CB: U lose told u not 2 count chix
El: You did. Thx.
Sure, it’s no problem for her but what about me? How can this be? Even though I knew, somehow I still can’t believe I’m out of the Lovesport. So that’s it. The game is over as soon as it started unless we were actually playing all along. All that scrambling and stressing was for nothing. Shit.
Here comes Wolf now, signaling it’s time for a cig. We take the toxic backstairs in silence, exit the Clubhouse and walk to the back of the parking lot under a blazing sun, squinting. Haiti is already outside smoking with Amir, who greets us cheerily. He was fired and rehired randomly so is very much in touch with his disdain for MoreCorp. I thought he lacked positude but now he seems smart for not believing in the Lovesport while I’m a sorry fux who just lost.
“Shheeeeiiit.” Wolf lights a smoke and hands it to me, asking, “You ok?”
“No. I’m not. I’m out.” This comes as a surprise to no one apparently. I relent, stating the obvious. “Sure we knew when Goddess put me in the doge-house but fux. This sux. You?”
“Out,” Wolf confirms. He kicks the concrete with his scuffed boot, head bent against the sun, exhales smoke as he speaks, sounding tired. “That’s how it goes.”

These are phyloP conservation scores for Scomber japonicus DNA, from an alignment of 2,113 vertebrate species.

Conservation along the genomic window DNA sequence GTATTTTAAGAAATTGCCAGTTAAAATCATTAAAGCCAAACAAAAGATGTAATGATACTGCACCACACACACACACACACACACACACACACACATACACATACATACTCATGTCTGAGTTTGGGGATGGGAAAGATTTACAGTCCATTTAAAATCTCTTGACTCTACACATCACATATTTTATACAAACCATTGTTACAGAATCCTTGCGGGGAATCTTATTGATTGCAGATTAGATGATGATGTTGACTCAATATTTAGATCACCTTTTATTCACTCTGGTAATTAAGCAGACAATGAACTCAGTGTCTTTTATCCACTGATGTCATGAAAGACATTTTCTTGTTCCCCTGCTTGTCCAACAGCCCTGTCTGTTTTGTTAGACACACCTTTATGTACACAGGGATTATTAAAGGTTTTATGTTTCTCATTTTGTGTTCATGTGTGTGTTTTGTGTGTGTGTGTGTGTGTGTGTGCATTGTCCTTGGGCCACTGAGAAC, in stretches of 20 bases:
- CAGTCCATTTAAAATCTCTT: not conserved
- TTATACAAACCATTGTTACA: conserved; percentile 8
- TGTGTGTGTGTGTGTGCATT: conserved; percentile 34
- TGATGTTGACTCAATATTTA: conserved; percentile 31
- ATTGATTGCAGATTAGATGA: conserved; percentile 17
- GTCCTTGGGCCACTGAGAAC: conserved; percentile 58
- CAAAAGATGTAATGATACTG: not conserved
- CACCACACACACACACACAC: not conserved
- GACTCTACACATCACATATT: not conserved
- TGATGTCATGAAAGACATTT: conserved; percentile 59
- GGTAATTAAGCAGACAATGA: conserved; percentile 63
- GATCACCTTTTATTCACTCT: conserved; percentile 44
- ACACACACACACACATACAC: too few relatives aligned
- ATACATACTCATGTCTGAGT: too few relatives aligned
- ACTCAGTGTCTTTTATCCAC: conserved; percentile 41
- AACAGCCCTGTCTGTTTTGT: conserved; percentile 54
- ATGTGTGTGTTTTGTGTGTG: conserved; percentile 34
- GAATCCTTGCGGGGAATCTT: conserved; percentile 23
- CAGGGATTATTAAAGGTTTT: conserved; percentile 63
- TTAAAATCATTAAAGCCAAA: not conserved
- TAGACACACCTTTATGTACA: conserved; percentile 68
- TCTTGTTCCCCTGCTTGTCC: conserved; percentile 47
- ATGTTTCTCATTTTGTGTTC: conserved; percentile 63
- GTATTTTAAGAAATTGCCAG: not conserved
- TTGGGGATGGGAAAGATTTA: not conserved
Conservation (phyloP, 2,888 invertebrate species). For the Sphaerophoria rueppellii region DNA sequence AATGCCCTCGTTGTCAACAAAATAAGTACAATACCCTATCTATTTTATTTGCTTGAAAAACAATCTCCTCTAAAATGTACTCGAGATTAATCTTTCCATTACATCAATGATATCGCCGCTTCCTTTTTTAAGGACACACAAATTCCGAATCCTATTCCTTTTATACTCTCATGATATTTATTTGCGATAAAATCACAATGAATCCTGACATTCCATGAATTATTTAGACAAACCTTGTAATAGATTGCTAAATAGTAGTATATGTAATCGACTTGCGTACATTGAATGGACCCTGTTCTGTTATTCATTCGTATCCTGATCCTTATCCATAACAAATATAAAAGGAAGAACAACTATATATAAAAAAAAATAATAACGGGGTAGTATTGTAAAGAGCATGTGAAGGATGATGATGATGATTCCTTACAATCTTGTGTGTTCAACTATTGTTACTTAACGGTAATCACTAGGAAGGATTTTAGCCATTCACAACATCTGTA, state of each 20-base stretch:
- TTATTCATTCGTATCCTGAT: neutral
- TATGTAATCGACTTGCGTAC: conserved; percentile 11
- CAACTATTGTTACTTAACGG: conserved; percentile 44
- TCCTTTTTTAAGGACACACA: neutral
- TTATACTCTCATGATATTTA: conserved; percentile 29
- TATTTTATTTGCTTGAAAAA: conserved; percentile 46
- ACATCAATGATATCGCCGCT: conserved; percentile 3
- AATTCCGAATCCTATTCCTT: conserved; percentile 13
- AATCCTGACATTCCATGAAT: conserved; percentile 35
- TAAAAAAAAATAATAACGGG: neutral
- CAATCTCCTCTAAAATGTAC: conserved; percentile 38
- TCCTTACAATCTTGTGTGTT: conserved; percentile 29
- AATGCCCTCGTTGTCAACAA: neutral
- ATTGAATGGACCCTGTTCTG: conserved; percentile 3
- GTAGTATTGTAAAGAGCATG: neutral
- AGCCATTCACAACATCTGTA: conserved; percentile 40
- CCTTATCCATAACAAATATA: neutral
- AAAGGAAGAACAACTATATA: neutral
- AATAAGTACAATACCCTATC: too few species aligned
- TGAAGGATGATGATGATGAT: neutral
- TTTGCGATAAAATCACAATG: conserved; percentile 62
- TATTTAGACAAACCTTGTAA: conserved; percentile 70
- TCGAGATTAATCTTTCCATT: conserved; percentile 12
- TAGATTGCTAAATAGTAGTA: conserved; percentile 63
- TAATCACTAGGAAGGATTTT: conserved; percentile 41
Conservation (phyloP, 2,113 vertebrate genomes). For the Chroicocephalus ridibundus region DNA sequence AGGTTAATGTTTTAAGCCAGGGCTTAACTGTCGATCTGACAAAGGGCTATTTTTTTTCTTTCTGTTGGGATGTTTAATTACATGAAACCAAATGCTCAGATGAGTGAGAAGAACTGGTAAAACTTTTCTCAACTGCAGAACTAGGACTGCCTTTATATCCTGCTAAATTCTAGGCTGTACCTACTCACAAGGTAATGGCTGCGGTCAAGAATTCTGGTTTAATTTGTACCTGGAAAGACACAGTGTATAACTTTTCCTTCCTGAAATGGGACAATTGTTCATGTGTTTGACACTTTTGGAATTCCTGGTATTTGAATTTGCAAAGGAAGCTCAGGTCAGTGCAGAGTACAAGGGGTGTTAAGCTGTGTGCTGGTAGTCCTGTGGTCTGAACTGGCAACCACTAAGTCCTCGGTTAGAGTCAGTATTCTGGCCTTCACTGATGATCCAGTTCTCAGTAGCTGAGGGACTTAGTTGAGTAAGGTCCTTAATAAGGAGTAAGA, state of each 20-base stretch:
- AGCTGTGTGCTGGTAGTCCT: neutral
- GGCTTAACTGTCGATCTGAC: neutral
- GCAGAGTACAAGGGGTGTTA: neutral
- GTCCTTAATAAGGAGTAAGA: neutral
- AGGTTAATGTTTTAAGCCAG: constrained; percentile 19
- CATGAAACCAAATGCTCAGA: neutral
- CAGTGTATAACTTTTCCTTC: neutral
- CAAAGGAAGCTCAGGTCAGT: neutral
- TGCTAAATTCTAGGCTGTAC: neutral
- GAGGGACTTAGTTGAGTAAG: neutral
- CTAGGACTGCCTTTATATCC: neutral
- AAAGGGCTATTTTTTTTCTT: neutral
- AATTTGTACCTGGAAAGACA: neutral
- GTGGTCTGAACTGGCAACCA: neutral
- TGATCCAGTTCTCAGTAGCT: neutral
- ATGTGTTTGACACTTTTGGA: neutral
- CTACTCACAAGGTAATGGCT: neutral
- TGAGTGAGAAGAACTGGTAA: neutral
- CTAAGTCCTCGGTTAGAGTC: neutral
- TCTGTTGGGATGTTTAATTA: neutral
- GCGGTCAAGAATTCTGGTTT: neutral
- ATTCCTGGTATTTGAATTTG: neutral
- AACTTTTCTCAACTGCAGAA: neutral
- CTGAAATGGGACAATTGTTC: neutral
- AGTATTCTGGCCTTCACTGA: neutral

Haiti tries to hug me. I shrug her off. She says, “I’m so sorry, Ellipsis.” But she’s pleased it seems.
“What,” I ask, not angry but not gracious when she tells us she got an interview and is still in the game. “Great. Congratulations,” I say. “Gotta get out of here.”
On the ride home, I feel bad but good too, lighthearted, liberated. Wolf and I play GS5 tunes all the way up the mountain. It may not be what we wanted — we’re not sure really — but it’s done. As we wind up to UnCorp, our connection fades and the catchy pop crackles and splatters, coming in and out. The last thing Gem Shwift clones sing as we enter the green cathedral of the redwood forest is a rousing chorus, “Shwifty does It! Shwifty loves it.”